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Greasy Lakes and Symbolism

By vladraz3 Jul 21, 2011 1014 Words
Greasy Lake”
Greasy lakes is an excellent yet outrageous story, due to the descriptions and comparisons that Tom Coraghessan Boyle throws at his readers. Its these mysterious descriptions and comparisons, that hold the key in identifying the hidden symbols in this story. Three major symbols are the name Greasy, the narrator gives the lake, the lake itself and how the narrator‘s filth reflects on the lake , and the mislaid car keys. These symbols played an immense part in the revelation of the narrorator “bad character”.

The Narrator opens up the story, talking about the nature of how being bad was good, and they live in a time “When you Cultivated Decadence like a taste” (Boyle, 125). The narrator and his two friends, Digby and Jeff, were on a joy rid to see what mischief they can find at Greasy Lake. It wasn’t always called Greasy Lake, but Wakan, by the Indian’s, due to the clarity of its water. Now it’s a murky garbage dump of unknown pungent smells, where possibilities were searchered for. This is were Boyle shows why the tile of this short story is called Greasy lake, it was a bad greasy place to hang out. It was full of broken bottles, charred remains, and emaciated vegetation. The lake was transformed into “Greasy Lake” because it was a hang out for bad characters, where they released their inner selves by drinking, smoke, burning fires, and not showing any consideration for the lake. It was a mystery of what transpired there, except to the people that turned the lake into its Greasy image.

After arriving at the lake the narrator and his friends pulled right behind, who they thought was Bobby, honk and flicked their high beams to interrupt his sexual pleasures. Unknown to them, a different greasy character emerged from the 1957 Chevy, but what they had done was too late to avoid. Who they though was Bobby, was a bad character who is able to take them all one on one. The narrator then exploded toward “Bobby” with a tire iron, brutally smashing it across hit face. They though he was dead, but why stop there, no one was around. They turned to “Bobby‘s” fox and turned their filth towards her, trying to forcefully penetrate her. The narrator and his friends knew what they were doing was morally wrong, but they kept at it. Suddenly a car came swinging into the parking lot, heading towards their way. They ran towards the lake hoping to hide their filth in the shadows, gunk, and filth the lake provided, while the narrator wishing he hadn’t lost the keys.

This scene is the second symbolic part for the narrators revelation. He’s realizing that all his actions lead him to where he’s at in life now. The Narrator accepts his actions and hides from his behavior and his new arrivals. He understands the way he was living life was shameful and disturbing, these thoughts came to him just as he was about to get caught in the act of the uncivilized rap. He couldn’t stand there and be accused for his unlawful actions. He hides himself in the depth of the enigmatic shadows and black shores of the lake, trenching deeper and deeper after hearing the incriminating screams. The submersion into the lake resembles a ritual baptism for the fear guilt and sins the narrator commit.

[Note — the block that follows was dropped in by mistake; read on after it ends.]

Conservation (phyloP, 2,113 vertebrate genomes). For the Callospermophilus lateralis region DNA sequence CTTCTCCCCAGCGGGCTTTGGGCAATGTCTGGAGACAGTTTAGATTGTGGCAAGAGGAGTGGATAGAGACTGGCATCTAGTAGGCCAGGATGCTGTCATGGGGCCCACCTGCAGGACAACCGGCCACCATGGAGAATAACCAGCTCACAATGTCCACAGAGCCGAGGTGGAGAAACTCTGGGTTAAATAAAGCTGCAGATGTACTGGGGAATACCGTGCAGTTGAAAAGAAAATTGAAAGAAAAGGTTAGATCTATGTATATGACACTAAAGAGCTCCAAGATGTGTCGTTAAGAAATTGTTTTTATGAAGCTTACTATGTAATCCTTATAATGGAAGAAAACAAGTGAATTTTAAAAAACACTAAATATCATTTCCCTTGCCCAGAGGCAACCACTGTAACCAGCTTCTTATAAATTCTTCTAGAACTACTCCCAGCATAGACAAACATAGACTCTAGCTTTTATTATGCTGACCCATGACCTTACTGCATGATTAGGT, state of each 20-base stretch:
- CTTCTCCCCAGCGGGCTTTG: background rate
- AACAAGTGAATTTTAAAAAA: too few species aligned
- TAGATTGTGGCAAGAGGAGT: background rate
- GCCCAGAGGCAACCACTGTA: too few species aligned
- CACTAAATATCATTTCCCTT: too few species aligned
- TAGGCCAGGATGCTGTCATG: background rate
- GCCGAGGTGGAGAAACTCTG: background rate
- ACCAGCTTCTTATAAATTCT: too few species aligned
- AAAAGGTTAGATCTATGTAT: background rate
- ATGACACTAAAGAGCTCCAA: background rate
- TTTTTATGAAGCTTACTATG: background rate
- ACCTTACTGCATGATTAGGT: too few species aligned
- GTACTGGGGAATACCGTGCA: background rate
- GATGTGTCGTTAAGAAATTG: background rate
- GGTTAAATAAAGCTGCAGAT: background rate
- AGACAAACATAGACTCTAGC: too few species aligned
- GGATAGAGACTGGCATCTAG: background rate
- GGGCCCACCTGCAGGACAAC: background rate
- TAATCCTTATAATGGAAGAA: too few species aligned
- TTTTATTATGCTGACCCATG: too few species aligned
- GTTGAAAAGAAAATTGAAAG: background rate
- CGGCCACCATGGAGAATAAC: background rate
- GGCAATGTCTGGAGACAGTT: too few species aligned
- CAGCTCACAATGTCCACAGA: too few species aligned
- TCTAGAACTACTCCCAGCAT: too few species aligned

Stumbling into a sponge soaked carcass, the narrator realizes “I’m nineteen a mere child, and infant”, (Boyle, 129). He realizes he’s only a kid and shouldn’t be witnessing this whole ordeal. Still in mind the lost keys, the solution to his problems are still concealed by the darkness of the lakes vicinity. “ The Keys are his ticket to avoidance. With the keys in his possession , this episode will mean nothing; he may ignore any and all carcasses.” (Walker, 5) This is obviously understandable, but if the narrator didn’t fumbled the keys then growth and experience wouldn’t be learned from his recently degrading action. In turn the narrator would not go through an eye opening chance in his life, so loosing the keys were his salvation.

The third symbol is the keys, finally after “Bobby” and the blonde fraternity looking brothers were done demolishing the narrators car he emerged from the lake. When getting out of the water the setting establishes this for the readers “ from water to land, and from night to morning, parallels his passage from ignorance to knowledge, from chaos to order, from naivete to understanding.”(Walker,1) This passage from walker helps the reader see the end of the revelation, the change in the narrator.

After the sun starts creeping up the Narrator easily finds the keys, his holy grail. This completes his transformation this experience is learned.
Soon after two women came to Greasy Lake, and one approached the narrators car looking for Al (the dead corpse). The one girl noticed the narrator, Digby and jeff all seemed to be bad looking characters. She offers them drugs and to party, but not this time the declined the drugs and drove off. For what just occurred will change their lives forever.

So in conclusion we see three major symbols that Boyle hides in “Greasy Lake” that help the narrator and his friends change their view on how being bad isn’t the best thing in the world. We see what The lake was given the name “Greasy” because of its image. Loosing the keys were leading them to salvation and declining into the filth of the lake was a symbol of a ritual baptism.

Works Cited
Kennedy, X. J. Literature: An Introduction to Fiction, Poetry, Dama, and Writing. 11th ed. Pearson. Print.

Walker, Michael. "Boyle's `Greasy Lake' and the moral failure of postmodernism." Studies in Short Fiction 31.2 (1994): 247. Academic Search Premier. EBSCO. Web. 8 July 2011.

Vannatta, Dennis. “Greasy Lake.” Masterplots 11: Short Story Series, Revised Edition (2004): 1-3. Literary Reference Center. EBSCO. Web. 7 July 2011.

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